The activity of the alkyl acceptor protein (AAP) responsible for repair of DNA containing the promutagenic lesion O 6-alkylguanine was determined in hepatocytes and nonparenchymal cells (NPC) obtained from livers of control rats and rats exposed to hepatocarcinogens that primarily induce vascular or hepatocellular neoplasms. Basal levels of AAP activity were found to be 4-5 times higher in hepatocytes than in NPC. Exposure to 1,2-dimethylhydrazine or diethylnitrosamine produced a 2- to 3-fold enhancement of this activity in hepatocytes after exposure for as little as 3 days. The enhanced hepatocyte activity persisted throughout a 28-day exposure to 1,2-dimethylhydrazine. In contrast, AAP activity in NPC was decreased during the first week of exposure to 1,2-dimethylhydrazine and subsequently returned to control levels. No enhancement of AAP was apparent in the NPC. These and related data suggest that enhancement of this activity in rat hepatocytes is a response to cell proliferation. In contrast, the data clearly demonstrate that neither increased cell replication nor the presence of O 6-alkylguanine was capable of enhancing AAP activity in NPC. Cellular differences in the repair of O 6-alkylguanine appear to be a critical mechanism responsible for cell specificity in chemical carcinogenesis by alkylating agents.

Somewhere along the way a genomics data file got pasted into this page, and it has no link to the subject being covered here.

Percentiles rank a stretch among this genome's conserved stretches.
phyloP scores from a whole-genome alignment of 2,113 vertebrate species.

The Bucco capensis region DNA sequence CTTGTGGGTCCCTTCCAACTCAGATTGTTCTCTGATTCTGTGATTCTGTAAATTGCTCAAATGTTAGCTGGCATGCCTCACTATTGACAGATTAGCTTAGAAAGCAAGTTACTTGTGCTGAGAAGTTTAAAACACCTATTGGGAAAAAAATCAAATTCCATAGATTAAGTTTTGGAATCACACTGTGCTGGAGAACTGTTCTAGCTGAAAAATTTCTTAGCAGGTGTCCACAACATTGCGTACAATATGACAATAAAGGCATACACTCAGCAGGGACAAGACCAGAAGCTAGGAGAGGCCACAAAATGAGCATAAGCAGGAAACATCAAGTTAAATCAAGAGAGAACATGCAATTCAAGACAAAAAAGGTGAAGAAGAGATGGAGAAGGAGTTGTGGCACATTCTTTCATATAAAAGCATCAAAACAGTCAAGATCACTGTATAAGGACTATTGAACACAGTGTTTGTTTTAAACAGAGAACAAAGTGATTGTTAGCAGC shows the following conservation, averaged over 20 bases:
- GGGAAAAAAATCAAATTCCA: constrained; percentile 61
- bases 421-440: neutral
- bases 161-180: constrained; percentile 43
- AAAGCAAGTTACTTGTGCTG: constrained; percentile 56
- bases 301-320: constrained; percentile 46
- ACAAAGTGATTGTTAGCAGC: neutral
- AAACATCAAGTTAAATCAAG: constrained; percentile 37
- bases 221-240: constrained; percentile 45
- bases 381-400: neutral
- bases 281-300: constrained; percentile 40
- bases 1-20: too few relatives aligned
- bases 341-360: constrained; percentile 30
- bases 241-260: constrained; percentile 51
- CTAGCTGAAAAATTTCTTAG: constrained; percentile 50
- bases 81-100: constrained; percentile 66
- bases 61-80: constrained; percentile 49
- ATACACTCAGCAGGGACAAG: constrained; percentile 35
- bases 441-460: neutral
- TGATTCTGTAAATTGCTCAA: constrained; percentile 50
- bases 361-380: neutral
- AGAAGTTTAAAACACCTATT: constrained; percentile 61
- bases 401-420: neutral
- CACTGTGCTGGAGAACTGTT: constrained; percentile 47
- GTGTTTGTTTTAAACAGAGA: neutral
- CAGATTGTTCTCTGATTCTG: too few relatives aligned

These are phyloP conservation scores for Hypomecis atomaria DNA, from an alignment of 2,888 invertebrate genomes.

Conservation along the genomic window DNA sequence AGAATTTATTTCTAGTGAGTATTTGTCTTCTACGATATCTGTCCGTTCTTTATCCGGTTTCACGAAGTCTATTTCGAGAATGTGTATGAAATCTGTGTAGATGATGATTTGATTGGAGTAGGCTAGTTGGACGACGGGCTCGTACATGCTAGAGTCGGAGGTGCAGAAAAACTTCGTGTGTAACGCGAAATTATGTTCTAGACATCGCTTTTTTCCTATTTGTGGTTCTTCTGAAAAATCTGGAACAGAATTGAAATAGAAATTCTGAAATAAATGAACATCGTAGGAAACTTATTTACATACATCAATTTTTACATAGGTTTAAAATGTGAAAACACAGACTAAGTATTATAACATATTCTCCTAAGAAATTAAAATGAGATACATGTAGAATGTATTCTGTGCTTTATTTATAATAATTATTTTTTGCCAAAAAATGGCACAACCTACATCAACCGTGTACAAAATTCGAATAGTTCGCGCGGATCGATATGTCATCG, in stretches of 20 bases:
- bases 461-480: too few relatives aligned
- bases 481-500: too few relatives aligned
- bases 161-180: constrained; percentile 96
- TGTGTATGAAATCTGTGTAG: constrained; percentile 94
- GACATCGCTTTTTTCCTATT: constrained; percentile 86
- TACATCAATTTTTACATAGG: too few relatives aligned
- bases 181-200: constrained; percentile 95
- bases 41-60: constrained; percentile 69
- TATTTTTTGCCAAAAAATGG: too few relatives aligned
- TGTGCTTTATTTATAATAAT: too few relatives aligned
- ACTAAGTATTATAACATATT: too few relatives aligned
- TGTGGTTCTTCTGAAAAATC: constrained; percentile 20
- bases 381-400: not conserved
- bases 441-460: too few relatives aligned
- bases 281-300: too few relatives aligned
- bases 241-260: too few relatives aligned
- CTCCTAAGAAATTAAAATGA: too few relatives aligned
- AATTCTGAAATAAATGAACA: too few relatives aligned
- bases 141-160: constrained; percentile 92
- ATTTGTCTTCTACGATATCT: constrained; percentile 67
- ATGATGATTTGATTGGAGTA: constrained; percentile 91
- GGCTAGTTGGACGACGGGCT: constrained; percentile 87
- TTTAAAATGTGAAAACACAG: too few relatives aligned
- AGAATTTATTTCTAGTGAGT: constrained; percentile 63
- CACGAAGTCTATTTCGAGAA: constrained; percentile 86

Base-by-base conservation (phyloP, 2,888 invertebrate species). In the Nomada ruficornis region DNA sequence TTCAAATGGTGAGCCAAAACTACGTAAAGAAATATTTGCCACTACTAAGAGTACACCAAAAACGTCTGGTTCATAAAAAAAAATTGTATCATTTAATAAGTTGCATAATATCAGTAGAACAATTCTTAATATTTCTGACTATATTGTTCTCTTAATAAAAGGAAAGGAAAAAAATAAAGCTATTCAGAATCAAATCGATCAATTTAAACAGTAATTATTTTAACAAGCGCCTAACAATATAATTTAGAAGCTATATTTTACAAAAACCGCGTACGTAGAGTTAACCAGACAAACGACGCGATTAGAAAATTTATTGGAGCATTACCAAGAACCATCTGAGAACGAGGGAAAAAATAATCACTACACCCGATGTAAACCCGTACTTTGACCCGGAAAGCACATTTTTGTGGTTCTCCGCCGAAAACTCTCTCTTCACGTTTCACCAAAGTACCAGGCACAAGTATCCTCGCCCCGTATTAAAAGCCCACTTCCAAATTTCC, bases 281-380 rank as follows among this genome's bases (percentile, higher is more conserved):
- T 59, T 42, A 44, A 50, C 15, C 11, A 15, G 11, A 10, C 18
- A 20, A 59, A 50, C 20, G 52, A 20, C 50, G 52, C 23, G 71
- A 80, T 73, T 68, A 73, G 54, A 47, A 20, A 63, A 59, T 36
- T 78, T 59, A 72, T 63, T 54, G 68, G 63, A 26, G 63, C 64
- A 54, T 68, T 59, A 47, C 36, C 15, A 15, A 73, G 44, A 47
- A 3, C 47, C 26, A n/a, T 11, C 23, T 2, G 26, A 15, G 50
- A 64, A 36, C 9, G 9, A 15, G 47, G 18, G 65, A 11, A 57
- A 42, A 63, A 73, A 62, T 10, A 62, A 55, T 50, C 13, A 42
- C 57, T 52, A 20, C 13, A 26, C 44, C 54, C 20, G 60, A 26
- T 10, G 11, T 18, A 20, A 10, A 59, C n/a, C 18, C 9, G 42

|Number of pages
|Proceedings of the National Academy of Sciences of the United States of America
|Published - 1982
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